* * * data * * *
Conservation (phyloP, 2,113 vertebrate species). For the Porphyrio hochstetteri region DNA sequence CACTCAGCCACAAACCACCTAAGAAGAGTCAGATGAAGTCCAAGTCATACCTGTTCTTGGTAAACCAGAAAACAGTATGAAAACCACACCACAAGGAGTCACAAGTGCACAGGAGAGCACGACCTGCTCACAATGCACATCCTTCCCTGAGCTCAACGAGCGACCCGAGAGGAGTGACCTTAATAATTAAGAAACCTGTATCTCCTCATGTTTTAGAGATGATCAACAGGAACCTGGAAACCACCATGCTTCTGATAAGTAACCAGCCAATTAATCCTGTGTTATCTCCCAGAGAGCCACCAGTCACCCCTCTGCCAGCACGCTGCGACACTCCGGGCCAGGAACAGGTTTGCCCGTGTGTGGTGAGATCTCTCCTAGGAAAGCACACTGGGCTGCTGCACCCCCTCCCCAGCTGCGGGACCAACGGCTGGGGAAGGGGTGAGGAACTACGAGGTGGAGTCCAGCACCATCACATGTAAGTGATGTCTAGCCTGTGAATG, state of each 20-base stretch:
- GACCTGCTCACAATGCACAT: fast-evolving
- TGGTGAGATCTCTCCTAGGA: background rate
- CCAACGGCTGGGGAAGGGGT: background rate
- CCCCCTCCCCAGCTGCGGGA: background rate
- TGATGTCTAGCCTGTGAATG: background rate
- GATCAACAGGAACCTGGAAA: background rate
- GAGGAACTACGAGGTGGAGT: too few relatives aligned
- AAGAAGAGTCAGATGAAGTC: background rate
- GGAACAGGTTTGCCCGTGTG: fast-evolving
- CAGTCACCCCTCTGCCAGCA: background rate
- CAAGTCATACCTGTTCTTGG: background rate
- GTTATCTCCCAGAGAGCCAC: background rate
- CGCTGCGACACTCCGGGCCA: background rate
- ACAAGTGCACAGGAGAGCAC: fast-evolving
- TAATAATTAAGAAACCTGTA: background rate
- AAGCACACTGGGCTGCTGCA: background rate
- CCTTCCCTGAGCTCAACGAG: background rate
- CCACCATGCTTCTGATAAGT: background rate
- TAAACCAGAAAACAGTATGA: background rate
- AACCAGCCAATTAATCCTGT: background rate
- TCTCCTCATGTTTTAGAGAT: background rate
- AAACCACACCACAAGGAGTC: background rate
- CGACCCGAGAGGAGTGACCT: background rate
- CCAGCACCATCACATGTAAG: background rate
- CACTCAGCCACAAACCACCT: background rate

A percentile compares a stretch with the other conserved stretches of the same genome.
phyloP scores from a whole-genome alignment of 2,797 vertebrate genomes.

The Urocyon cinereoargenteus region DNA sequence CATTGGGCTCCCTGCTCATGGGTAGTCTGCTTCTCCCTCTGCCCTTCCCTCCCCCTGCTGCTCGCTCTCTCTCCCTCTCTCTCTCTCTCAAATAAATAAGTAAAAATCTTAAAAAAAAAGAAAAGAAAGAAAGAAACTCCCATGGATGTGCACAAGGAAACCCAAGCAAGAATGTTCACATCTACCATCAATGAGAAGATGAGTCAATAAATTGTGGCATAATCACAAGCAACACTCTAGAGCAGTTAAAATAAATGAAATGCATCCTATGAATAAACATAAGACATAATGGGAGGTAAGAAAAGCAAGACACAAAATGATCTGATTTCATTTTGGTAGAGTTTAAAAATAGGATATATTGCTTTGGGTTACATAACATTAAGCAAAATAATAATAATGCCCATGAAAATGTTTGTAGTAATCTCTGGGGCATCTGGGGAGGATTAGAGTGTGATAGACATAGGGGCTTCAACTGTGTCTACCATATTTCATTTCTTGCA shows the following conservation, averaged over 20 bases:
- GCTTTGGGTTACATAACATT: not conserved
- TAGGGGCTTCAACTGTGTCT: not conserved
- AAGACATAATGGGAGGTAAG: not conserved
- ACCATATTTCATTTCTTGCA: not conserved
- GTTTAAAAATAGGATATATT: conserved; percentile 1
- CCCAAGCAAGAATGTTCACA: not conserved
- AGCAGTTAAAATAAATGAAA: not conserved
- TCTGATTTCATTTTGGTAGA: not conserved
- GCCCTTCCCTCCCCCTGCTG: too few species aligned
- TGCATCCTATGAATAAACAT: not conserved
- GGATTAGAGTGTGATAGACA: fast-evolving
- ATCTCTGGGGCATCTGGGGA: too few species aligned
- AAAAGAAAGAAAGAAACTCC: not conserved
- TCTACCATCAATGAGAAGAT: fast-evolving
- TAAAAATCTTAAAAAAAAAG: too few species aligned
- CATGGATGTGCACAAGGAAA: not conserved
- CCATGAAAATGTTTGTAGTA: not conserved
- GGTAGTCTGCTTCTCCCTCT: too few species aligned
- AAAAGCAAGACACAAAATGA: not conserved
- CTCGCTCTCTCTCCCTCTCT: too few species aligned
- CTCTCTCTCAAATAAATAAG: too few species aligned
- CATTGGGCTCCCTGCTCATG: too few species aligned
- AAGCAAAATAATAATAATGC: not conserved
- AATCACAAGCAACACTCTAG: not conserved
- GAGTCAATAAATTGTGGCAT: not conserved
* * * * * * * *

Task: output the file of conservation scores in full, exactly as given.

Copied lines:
Conservation (phyloP, 2,113 vertebrate species). For the Porphyrio hochstetteri region DNA sequence CACTCAGCCACAAACCACCTAAGAAGAGTCAGATGAAGTCCAAGTCATACCTGTTCTTGGTAAACCAGAAAACAGTATGAAAACCACACCACAAGGAGTCACAAGTGCACAGGAGAGCACGACCTGCTCACAATGCACATCCTTCCCTGAGCTCAACGAGCGACCCGAGAGGAGTGACCTTAATAATTAAGAAACCTGTATCTCCTCATGTTTTAGAGATGATCAACAGGAACCTGGAAACCACCATGCTTCTGATAAGTAACCAGCCAATTAATCCTGTGTTATCTCCCAGAGAGCCACCAGTCACCCCTCTGCCAGCACGCTGCGACACTCCGGGCCAGGAACAGGTTTGCCCGTGTGTGGTGAGATCTCTCCTAGGAAAGCACACTGGGCTGCTGCACCCCCTCCCCAGCTGCGGGACCAACGGCTGGGGAAGGGGTGAGGAACTACGAGGTGGAGTCCAGCACCATCACATGTAAGTGATGTCTAGCCTGTGAATG, state of each 20-base stretch:
- GACCTGCTCACAATGCACAT: fast-evolving
- TGGTGAGATCTCTCCTAGGA: background rate
- CCAACGGCTGGGGAAGGGGT: background rate
- CCCCCTCCCCAGCTGCGGGA: background rate
- TGATGTCTAGCCTGTGAATG: background rate
- GATCAACAGGAACCTGGAAA: background rate
- GAGGAACTACGAGGTGGAGT: too few relatives aligned
- AAGAAGAGTCAGATGAAGTC: background rate
- GGAACAGGTTTGCCCGTGTG: fast-evolving
- CAGTCACCCCTCTGCCAGCA: background rate
- CAAGTCATACCTGTTCTTGG: background rate
- GTTATCTCCCAGAGAGCCAC: background rate
- CGCTGCGACACTCCGGGCCA: background rate
- ACAAGTGCACAGGAGAGCAC: fast-evolving
- TAATAATTAAGAAACCTGTA: background rate
- AAGCACACTGGGCTGCTGCA: background rate
- CCTTCCCTGAGCTCAACGAG: background rate
- CCACCATGCTTCTGATAAGT: background rate
- TAAACCAGAAAACAGTATGA: background rate
- AACCAGCCAATTAATCCTGT: background rate
- TCTCCTCATGTTTTAGAGAT: background rate
- AAACCACACCACAAGGAGTC: background rate
- CGACCCGAGAGGAGTGACCT: background rate
- CCAGCACCATCACATGTAAG: background rate
- CACTCAGCCACAAACCACCT: background rate

A percentile compares a stretch with the other conserved stretches of the same genome.
phyloP scores from a whole-genome alignment of 2,797 vertebrate genomes.

The Urocyon cinereoargenteus region DNA sequence CATTGGGCTCCCTGCTCATGGGTAGTCTGCTTCTCCCTCTGCCCTTCCCTCCCCCTGCTGCTCGCTCTCTCTCCCTCTCTCTCTCTCTCAAATAAATAAGTAAAAATCTTAAAAAAAAAGAAAAGAAAGAAAGAAACTCCCATGGATGTGCACAAGGAAACCCAAGCAAGAATGTTCACATCTACCATCAATGAGAAGATGAGTCAATAAATTGTGGCATAATCACAAGCAACACTCTAGAGCAGTTAAAATAAATGAAATGCATCCTATGAATAAACATAAGACATAATGGGAGGTAAGAAAAGCAAGACACAAAATGATCTGATTTCATTTTGGTAGAGTTTAAAAATAGGATATATTGCTTTGGGTTACATAACATTAAGCAAAATAATAATAATGCCCATGAAAATGTTTGTAGTAATCTCTGGGGCATCTGGGGAGGATTAGAGTGTGATAGACATAGGGGCTTCAACTGTGTCTACCATATTTCATTTCTTGCA shows the following conservation, averaged over 20 bases:
- GCTTTGGGTTACATAACATT: not conserved
- TAGGGGCTTCAACTGTGTCT: not conserved
- AAGACATAATGGGAGGTAAG: not conserved
- ACCATATTTCATTTCTTGCA: not conserved
- GTTTAAAAATAGGATATATT: conserved; percentile 1
- CCCAAGCAAGAATGTTCACA: not conserved
- AGCAGTTAAAATAAATGAAA: not conserved
- TCTGATTTCATTTTGGTAGA: not conserved
- GCCCTTCCCTCCCCCTGCTG: too few species aligned
- TGCATCCTATGAATAAACAT: not conserved
- GGATTAGAGTGTGATAGACA: fast-evolving
- ATCTCTGGGGCATCTGGGGA: too few species aligned
- AAAAGAAAGAAAGAAACTCC: not conserved
- TCTACCATCAATGAGAAGAT: fast-evolving
- TAAAAATCTTAAAAAAAAAG: too few species aligned
- CATGGATGTGCACAAGGAAA: not conserved
- CCATGAAAATGTTTGTAGTA: not conserved
- GGTAGTCTGCTTCTCCCTCT: too few species aligned
- AAAAGCAAGACACAAAATGA: not conserved
- CTCGCTCTCTCTCCCTCTCT: too few species aligned
- CTCTCTCTCAAATAAATAAG: too few species aligned
- CATTGGGCTCCCTGCTCATG: too few species aligned
- AAGCAAAATAATAATAATGC: not conserved
- AATCACAAGCAACACTCTAG: not conserved
- GAGTCAATAAATTGTGGCAT: not conserved